The story was indeed interesting, but the red flags I found were more so from the way this account was being used by some people to send a message. That message was, “If you were to reconsider some of your most rigid standards, not getting too mad when a man cancels on you multiple times, not finding it distasteful that he’d tell you to meet him in a parking lot, not getting upset if he doesn’t spend money on you, but give it a chance, you too can find a husband. Sure, the Popeyes idea was unorthodox, but look at them! They’re a success story. She has someone! They built a house together! They’re married! Are you?

Marriage is cool, I guess. (I say this as a married woman.) But the way people use it as a measure or a mark not only of a relationship’s overall success but also of a person’s success in having a joyous, fulfilling life is a bit disturbing. What worked for this bride worked for her, but that’s not what everyone wants and that’s fine.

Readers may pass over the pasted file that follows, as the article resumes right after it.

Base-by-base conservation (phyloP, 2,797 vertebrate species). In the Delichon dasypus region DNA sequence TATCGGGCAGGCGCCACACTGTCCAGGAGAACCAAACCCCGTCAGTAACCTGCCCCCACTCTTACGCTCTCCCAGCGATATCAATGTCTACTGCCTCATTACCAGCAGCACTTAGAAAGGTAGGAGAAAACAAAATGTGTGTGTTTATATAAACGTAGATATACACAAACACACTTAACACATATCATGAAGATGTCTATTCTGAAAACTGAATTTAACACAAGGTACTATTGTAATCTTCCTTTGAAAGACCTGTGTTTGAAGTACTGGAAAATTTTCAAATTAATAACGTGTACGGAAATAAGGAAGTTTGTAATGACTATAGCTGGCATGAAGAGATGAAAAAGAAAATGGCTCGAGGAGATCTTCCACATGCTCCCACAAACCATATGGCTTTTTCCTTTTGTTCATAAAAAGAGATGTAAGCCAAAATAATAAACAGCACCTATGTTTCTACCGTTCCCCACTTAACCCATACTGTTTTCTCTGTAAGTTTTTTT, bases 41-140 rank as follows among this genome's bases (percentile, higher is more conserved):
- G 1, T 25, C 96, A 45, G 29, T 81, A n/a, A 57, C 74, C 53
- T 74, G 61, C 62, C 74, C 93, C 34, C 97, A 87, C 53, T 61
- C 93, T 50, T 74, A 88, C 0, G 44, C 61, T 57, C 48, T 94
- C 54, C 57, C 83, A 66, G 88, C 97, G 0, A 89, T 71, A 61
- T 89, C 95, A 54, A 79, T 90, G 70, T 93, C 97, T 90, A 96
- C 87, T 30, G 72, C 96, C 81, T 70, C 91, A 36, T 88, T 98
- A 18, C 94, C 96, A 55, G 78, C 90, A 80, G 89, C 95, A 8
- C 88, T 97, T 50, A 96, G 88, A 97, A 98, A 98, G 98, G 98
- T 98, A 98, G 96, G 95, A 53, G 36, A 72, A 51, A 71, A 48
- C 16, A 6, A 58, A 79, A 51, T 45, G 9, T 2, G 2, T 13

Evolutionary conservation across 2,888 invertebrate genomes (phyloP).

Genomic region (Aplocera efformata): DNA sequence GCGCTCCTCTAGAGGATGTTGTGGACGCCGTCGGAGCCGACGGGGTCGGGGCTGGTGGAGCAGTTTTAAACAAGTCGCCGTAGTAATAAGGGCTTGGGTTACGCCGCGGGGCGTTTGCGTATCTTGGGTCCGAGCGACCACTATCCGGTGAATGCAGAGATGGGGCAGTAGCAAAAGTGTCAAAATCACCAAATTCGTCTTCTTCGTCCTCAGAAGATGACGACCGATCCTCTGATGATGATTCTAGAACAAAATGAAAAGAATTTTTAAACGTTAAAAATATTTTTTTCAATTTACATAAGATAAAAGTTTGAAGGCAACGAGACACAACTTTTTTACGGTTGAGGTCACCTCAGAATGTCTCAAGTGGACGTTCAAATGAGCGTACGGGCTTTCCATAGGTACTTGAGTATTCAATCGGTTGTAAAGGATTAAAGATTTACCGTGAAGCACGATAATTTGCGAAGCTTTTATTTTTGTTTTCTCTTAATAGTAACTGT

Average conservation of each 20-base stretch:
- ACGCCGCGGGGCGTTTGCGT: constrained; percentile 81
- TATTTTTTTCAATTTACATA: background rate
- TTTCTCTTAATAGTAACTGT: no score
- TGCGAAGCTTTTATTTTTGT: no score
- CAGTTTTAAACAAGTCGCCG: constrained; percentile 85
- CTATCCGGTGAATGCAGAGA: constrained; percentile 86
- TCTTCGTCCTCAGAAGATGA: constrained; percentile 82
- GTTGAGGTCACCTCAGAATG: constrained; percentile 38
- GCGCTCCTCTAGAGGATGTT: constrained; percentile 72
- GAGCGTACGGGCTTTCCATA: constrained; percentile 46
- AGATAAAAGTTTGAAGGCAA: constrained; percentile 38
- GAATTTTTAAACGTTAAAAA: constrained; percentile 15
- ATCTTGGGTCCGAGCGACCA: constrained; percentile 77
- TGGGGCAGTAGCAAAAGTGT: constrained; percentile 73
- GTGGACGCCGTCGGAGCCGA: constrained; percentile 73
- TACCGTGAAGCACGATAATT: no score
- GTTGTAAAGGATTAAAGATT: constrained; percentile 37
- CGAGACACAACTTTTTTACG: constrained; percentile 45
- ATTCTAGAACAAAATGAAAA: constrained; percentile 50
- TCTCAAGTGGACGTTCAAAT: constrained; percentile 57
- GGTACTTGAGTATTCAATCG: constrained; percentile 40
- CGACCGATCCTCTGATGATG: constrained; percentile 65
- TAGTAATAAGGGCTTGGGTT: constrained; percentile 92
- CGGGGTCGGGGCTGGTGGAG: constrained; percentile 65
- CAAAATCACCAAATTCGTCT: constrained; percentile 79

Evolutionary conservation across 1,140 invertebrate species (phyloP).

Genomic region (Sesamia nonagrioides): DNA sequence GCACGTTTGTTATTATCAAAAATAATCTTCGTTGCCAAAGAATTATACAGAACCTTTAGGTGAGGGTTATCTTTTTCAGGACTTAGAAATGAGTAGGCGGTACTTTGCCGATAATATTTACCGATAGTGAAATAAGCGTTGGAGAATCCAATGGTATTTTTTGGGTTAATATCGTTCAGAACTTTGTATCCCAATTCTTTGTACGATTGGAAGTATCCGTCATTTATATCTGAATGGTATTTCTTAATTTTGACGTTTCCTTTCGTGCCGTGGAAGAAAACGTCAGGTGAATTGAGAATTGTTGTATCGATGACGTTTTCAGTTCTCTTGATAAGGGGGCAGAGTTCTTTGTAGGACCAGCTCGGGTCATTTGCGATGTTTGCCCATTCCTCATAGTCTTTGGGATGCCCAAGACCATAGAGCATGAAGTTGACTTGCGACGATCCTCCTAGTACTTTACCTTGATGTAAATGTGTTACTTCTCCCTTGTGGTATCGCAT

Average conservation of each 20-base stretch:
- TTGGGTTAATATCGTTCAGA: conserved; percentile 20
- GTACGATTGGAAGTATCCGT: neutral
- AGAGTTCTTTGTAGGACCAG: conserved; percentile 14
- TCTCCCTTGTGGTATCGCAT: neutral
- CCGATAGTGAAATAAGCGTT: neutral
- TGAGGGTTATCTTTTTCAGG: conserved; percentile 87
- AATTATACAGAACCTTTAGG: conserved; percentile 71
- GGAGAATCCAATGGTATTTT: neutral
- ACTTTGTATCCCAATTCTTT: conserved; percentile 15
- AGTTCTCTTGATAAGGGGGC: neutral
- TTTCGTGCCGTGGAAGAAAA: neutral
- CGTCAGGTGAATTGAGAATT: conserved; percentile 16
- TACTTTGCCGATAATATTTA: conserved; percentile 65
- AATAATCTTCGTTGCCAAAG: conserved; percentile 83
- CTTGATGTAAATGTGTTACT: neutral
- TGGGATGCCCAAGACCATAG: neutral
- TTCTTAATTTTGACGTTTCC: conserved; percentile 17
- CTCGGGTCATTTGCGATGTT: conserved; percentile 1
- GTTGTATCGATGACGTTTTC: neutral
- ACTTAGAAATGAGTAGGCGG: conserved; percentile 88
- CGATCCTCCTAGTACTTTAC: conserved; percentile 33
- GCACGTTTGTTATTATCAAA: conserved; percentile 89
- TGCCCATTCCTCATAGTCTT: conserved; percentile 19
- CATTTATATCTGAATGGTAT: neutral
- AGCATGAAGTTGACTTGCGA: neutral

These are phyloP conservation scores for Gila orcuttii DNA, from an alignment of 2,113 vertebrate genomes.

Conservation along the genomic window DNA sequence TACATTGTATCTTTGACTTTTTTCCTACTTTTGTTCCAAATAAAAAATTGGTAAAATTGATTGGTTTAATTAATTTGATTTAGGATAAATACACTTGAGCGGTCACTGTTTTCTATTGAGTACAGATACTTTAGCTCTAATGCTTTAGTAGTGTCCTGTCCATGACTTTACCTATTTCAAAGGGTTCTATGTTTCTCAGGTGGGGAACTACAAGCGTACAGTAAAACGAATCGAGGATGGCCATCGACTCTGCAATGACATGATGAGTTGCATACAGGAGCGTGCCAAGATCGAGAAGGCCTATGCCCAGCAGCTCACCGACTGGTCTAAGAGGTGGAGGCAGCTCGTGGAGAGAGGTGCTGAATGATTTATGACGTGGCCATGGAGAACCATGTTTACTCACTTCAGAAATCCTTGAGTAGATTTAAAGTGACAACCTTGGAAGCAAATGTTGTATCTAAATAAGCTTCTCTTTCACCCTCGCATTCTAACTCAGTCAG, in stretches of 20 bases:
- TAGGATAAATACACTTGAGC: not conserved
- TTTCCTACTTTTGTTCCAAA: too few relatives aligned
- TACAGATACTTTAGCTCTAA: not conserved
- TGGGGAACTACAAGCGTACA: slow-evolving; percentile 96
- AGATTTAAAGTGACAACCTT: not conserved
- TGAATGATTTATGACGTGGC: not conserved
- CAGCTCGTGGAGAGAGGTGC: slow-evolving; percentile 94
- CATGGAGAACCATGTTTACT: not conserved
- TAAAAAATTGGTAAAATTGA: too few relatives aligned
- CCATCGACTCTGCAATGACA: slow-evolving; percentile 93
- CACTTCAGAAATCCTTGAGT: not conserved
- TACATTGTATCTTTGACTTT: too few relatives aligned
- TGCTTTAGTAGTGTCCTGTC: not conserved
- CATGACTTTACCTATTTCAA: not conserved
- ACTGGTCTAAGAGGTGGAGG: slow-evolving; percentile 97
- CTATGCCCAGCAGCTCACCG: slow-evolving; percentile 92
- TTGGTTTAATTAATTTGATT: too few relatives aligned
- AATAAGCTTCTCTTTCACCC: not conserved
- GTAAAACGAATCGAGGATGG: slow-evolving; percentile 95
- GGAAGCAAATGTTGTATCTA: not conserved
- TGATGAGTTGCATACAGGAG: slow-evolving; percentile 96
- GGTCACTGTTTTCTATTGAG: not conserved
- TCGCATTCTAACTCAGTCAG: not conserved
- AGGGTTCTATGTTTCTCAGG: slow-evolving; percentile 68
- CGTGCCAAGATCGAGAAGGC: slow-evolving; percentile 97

Putting up with behavior you’re not actually comfortable with because it could get you married doesn’t mean that would be the end of it. Those same behaviors just show up in the marriage and can plague it if not properly addressed. So conveying that everything is fine and dandy if a man doesn’t show a certain level of effort because this couple ended up exchanging vows is giving the impression that that’s all that matters. Happily ever after doesn’t start when the wedding is over. The work must continue. And sure, being understanding and forgiving on the dating scene is fine, but there are levels to it for everyone. It’s ok to decide not to communicate with someone further because you feel like they’re playing with your time. It’s ok to want to sit down and talk to someone to get to know them better — not on or in a car. Boundaries are important in all aspects of life, including when dating.